Update: President signs deadline extension to avoid government shutdown
WASHINGTON (CNN) — This Congress is going out just the way it began: in complete disarray.
Fourteen months after tea party conservatives ignored Republican leaders and forced a two-week government shutdown, another one came close to happening — this time because liberals were blowing off President Barack Obama’s pleas to support a government funding measure.
In the early morning hours Friday, Obama signed a two-day extension, and the Senate is expected to pick up the legislation and vote on it later Friday, though they have until midnight Saturday before the next deadline.
For weeks, legislative leaders insisted another shutdown wouldn’t happen. And it didn’t. But the House was just two hours away, and the Senate might not cast its final votes until this weekend.
Another flirtation with another deadline — this one after a midterm election that swept Republicans into control of the Senate — offers a grim glimpse at the paralyzing levels of dissent that could come next.
Republicans don’t fear their leadership. And Democrats don’t need their President.
After November’s elections, when the GOP won the Senate and expanded its majority in the House, party leaders claimed a mandate. Soon-to-be Senate Majority Leader Mitch McConnell has pledged that with Republicans in control of both chambers come January, things will be different. More amendments will be allowed. “Center-right” legislation will advance.
But long-clear divisions on the right remain — and were evident in the House when 16 Republicans, many angry that the party hadn’t fought harder to block Obama’s executive action on immigration, opposed the measure in a key procedural vote and nearly dealt their leaders a major blow. By the end of the night, 67 Republicans voted against the measure’s final passage.
Conservative lawmakers complained that House Republican leadership punted their latest opportunity to combat Obama’s signature health care law — which they fought to defund during the October 2013 shutdown — and his executive overhaul of immigration and deportation rules.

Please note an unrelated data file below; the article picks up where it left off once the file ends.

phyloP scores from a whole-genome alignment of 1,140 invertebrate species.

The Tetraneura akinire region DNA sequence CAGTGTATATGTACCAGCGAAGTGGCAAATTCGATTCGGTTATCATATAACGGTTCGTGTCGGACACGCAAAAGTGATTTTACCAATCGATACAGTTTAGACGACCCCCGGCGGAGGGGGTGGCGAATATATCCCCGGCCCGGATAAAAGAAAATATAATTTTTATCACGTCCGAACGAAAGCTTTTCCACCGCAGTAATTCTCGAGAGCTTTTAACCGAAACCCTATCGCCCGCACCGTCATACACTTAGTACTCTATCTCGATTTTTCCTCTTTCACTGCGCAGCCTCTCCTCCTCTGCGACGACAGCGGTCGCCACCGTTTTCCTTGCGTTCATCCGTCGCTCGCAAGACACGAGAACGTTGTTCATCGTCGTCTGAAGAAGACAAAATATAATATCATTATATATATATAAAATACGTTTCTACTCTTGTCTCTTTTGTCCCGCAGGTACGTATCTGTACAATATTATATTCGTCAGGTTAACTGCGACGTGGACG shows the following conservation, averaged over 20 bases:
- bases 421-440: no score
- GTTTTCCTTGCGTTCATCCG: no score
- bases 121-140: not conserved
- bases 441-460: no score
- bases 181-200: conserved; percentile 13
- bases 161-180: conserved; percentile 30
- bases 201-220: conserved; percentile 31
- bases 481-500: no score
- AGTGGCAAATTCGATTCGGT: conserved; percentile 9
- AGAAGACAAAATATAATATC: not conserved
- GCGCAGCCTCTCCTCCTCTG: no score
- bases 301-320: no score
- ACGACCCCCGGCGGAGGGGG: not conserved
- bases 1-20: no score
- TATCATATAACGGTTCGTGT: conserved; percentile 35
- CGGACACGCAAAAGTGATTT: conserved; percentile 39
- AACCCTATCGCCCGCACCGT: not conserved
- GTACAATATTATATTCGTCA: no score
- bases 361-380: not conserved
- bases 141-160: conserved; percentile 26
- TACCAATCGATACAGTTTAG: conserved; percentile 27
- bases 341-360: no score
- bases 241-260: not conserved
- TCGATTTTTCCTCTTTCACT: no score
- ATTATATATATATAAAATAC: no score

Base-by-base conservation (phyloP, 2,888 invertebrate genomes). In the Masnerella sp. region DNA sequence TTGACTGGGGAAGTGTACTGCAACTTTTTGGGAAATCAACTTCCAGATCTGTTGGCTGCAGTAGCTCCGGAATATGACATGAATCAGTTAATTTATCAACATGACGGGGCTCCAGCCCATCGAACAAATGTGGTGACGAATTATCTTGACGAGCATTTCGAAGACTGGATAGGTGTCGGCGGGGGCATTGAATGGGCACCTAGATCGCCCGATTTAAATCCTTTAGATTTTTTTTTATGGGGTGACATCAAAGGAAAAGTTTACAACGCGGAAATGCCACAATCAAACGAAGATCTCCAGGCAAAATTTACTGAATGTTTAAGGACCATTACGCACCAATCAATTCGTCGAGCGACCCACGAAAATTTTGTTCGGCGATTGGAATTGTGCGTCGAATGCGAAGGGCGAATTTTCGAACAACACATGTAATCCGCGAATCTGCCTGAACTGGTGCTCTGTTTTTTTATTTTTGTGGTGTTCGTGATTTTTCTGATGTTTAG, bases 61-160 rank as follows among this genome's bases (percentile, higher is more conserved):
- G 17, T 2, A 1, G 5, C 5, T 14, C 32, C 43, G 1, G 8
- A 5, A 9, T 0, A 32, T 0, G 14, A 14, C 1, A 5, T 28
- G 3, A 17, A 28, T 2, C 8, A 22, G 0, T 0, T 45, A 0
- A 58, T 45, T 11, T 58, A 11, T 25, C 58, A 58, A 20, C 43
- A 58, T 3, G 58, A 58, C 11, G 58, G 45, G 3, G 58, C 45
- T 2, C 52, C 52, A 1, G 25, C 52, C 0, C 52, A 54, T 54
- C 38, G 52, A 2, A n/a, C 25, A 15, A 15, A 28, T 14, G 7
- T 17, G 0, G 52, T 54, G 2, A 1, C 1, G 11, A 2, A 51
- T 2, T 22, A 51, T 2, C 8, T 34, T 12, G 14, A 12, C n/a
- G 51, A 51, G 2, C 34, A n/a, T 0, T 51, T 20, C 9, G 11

“We’ve seen the same pattern … Now Obamacare is funded. Now Obama’s executive amnesty is funded,” Rep. Steve King, R-Iowa, said on Fox News. Alongside him, Rep. Michele Bachmann, R-Minnesota, called the vote “disrespectful” to midterm voters.
Even if Republicans gain stability, Democrats are splintering.
Fresh off an election that purged the Democrats of many of their most centrist members, liberals — now more influential within their own ranks — have gone rogue, saying “no” to what the White House called a fair compromise, even though their bargaining position isn’t going to get better.
In an extraordinary scene Thursday afternoon, two of the party’s most influential members made high-profile breaks with Obama. House Democratic Leader Nancy Pelosi called the government funding measure “blackmail” because of its inclusion of language rolling back a Wall Street reform that Democrats had fought hard to win in 2010.
Meanwhile, the party’s liberal hero, Massachusetts Sen. Elizabeth Warren, declared on the Senate floor that it is “time for all of us to stand up and fight.”
Obama and Vice President Joe Biden were calling House Democrats, urging them to support the measure. White House Chief of Staff Denis McDonough rushed into a caucus meeting to make its case.
But Democrats insisted as they exited that meeting that McDonough hadn’t won many members over.
Rep. Jan Schakowsky, D-Illinois, said Democrats need to draw a line now to signal that they won’t accept these kinds of deals in the future — when Republicans will control the Senate, too, and are certain to advance bills with more conservative priorities.
“If you don’t stand for something you’ll fall for anything,” Rep. John Lewis, D-Georgia, said in the meeting.
Still, some influential lawmakers said the government funding measure was a chance at redemption.
Senate Appropriations Committee Chairwoman Barbara Mikulski, D-Maryland, said Thursday night was an opportunity for Congress to break a pattern in which lawmakers have “paralyzed ourselves by making the perfect the enemy of the good.”
“We tried to govern on a bipartisan basis,” she said. “We reached across the aisle and we reached across the Capitol dome.”